China Bears Backpedal From A-Share ETF on Stimulus, Fed Outlookby
Short interest has fallen to 9.2%, down from 25% in June
ETF has rallied for five days as mainland markets are closed
Traders cut bearish wagers on an exchange-traded fund tracking mainland Chinese stocks to a four-month low amid expectations the latest policy effort to stimulate the country’s economy and the postponement of a U.S. rate increase will help stabilize the A-share market.
Short interest on the Deutsche X-trackers Harvest CSI 300 China A-Shares ETF fell to 9.2 percent as a percentage of shares outstanding on Friday, the lowest since June 9 and down from a record 25 percent in August, according to data compiled by Markit. The fund has rallied for five days as policy makers increased targeted stimulus after reductions in interest-rate and reserve ratio requirement failed to reverse an economic slowdown.
While mainland markets are closed until Oct. 8 for holidays, the ETF has advanced with Chinese stocks in Hong Kong as the government took steps to boost specific sectors of the economy including a reduction of the minimum home down payment for first-time buyers in cities without purchase restrictions. Fed fund futures show that traders increased the odds of U.S. policy makers waiting until at least March before increasing the near-zero interest rates that have bolstered demand for riskier assets.
“The sentiment has definitely calmed down on China since the summer,” Gabriel Wallach, founder of North Grove Capital LLC in Boston which invests in Chinese stocks, said by phone on Monday. “Recent data and measures by the government, including reducing down payments on first home purchases, reduced tax on autos, easing interest rates since the beginning of the year -- all of this has been slightly positive.”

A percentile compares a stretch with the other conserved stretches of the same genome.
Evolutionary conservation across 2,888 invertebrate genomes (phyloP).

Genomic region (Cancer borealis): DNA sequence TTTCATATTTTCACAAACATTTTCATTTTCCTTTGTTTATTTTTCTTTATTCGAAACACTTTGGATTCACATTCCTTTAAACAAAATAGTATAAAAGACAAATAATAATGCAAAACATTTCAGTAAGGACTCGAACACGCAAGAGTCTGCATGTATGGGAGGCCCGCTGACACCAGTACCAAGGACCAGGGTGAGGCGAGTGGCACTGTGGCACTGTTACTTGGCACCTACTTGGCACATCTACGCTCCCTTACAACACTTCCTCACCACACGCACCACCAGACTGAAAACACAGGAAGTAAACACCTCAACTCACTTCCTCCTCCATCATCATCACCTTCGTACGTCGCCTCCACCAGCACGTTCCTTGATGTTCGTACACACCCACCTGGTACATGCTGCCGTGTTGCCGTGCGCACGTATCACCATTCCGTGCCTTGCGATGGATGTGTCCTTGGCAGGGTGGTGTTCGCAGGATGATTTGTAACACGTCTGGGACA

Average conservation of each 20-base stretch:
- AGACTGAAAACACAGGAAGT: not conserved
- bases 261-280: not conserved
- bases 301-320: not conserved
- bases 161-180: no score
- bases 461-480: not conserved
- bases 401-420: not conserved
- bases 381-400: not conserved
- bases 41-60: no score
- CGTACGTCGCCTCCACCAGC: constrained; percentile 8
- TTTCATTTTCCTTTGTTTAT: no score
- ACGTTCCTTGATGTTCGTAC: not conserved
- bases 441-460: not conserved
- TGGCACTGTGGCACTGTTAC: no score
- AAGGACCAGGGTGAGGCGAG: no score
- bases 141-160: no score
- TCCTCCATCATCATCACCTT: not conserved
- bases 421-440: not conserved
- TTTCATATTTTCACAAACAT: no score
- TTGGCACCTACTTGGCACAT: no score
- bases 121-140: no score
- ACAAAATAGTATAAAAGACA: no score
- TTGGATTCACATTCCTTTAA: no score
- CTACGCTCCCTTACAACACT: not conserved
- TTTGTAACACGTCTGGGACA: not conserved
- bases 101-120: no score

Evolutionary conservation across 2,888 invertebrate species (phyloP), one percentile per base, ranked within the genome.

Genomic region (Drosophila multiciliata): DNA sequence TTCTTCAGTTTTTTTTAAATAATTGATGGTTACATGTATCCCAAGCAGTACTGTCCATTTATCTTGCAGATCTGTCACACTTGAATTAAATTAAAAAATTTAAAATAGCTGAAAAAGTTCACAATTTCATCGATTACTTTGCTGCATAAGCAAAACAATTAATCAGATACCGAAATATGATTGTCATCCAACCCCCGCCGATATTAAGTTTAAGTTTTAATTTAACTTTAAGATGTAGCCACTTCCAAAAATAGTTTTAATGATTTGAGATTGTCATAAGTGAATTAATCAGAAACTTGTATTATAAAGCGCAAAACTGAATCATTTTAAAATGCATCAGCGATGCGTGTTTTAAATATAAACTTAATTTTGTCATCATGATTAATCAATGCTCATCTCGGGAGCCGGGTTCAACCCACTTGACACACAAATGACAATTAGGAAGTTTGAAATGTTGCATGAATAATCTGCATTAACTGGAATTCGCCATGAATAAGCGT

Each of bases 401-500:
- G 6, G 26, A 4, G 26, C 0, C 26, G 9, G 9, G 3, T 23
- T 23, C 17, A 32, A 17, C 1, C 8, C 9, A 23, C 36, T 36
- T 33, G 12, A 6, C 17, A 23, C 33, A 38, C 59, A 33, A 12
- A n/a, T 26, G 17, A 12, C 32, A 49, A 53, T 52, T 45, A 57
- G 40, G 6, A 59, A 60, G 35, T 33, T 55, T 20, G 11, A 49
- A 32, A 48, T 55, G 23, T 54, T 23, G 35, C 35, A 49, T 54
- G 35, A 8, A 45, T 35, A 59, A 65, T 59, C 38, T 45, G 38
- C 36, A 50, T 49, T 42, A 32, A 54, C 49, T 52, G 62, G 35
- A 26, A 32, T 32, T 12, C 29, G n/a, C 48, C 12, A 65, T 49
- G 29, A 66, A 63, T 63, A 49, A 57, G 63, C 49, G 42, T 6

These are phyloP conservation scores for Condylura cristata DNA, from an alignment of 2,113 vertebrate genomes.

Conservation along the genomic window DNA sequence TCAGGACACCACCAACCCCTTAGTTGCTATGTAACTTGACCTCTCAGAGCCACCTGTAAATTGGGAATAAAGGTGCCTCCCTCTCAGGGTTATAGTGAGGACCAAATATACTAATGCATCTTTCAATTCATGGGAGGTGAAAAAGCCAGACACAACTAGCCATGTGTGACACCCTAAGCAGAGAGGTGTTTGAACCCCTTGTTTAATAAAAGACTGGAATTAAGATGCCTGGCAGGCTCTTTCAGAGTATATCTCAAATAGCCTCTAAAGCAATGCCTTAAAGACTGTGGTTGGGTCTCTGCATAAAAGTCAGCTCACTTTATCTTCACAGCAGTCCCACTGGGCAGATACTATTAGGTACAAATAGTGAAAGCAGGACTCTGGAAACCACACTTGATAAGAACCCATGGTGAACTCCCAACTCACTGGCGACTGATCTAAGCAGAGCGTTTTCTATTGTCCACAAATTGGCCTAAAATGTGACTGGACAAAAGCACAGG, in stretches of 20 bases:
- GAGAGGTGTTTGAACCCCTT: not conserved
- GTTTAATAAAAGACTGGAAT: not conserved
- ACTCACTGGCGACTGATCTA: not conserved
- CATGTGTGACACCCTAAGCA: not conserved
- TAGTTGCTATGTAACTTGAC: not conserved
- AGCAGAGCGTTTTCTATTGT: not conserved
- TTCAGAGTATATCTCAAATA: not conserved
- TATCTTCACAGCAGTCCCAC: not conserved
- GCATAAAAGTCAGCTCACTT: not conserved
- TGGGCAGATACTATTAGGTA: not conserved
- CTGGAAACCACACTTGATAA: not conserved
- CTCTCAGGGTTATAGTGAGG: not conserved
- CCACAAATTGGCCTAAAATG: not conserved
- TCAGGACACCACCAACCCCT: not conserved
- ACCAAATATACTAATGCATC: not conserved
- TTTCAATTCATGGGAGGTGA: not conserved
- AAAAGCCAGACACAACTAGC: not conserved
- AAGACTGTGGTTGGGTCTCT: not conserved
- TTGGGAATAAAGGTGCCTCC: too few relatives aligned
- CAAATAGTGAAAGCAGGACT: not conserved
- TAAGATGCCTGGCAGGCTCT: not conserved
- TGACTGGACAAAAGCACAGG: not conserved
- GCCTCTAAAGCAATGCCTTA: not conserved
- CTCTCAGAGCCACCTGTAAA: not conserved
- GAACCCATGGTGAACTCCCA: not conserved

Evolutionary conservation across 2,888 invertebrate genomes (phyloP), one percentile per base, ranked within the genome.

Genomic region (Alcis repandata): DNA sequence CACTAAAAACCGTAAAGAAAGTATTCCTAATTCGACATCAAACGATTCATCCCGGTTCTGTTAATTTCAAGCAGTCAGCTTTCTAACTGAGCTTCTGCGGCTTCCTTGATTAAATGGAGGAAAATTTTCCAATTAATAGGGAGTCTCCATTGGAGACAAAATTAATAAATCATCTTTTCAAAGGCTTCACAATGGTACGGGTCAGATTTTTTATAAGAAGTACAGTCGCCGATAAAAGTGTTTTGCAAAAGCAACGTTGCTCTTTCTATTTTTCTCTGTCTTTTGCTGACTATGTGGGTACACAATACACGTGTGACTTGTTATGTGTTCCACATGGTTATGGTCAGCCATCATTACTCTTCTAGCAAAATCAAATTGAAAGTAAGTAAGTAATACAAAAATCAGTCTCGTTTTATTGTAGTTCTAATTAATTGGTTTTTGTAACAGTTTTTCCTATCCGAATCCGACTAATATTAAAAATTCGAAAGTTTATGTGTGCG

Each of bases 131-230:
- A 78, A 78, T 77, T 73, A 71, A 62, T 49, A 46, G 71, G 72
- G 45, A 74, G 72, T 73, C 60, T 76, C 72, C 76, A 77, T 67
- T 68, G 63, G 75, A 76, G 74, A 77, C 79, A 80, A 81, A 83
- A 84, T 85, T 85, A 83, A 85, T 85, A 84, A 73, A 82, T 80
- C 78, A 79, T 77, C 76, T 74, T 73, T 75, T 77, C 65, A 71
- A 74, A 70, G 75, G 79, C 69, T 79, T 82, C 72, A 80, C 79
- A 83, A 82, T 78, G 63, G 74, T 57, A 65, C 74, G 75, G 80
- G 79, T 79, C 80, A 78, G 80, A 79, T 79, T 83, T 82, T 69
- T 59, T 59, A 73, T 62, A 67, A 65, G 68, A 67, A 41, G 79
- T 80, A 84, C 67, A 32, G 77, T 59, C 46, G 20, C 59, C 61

China has struggled to halt a $5 trillion stock rout as expansion in the world’s second-largest economy slows, rattling investors who had pushed the Shanghai Composite Index to the highest since 2008 in June. The government has tried to bolster the weakest expansion in gross domestic product in 25 years with five interest-rate cuts since November and a currency devaluation in August. Growth will slow to 6.8 percent this year, below the government’s goal of 7 percent, according to the median of economist estimates compiled by Bloomberg.
The Deutsche A-share ETF rose 1.4 percent to $33.85 on Monday in New York, capping a 6.6 percent advance in the past five days. The Hang Seng China Enterprises Index had gained 2 percent to 9,883.71, its highest close since Sept. 21, earlier in Hong Kong. The ETF, which has $423 million in assets, has lost 39 percent since a record in June.
A Bloomberg gauge of Chinese stocks trading in New York rose 1.7 percent to the highest since Aug. 19, extending a rally last week that was biggest five-day advance since 2011. Melco Crown Entertainment Ltd. soared 9.1 percent to $16.92. Macau casino operators have rallied amid signs that Chinese authorities have stopped tightening restrictions on visits to the gambling hub and figures showed a jump in Chinese visitors to the city. Alibaba Group Holding Ltd. added 1.2 percent to $63.93.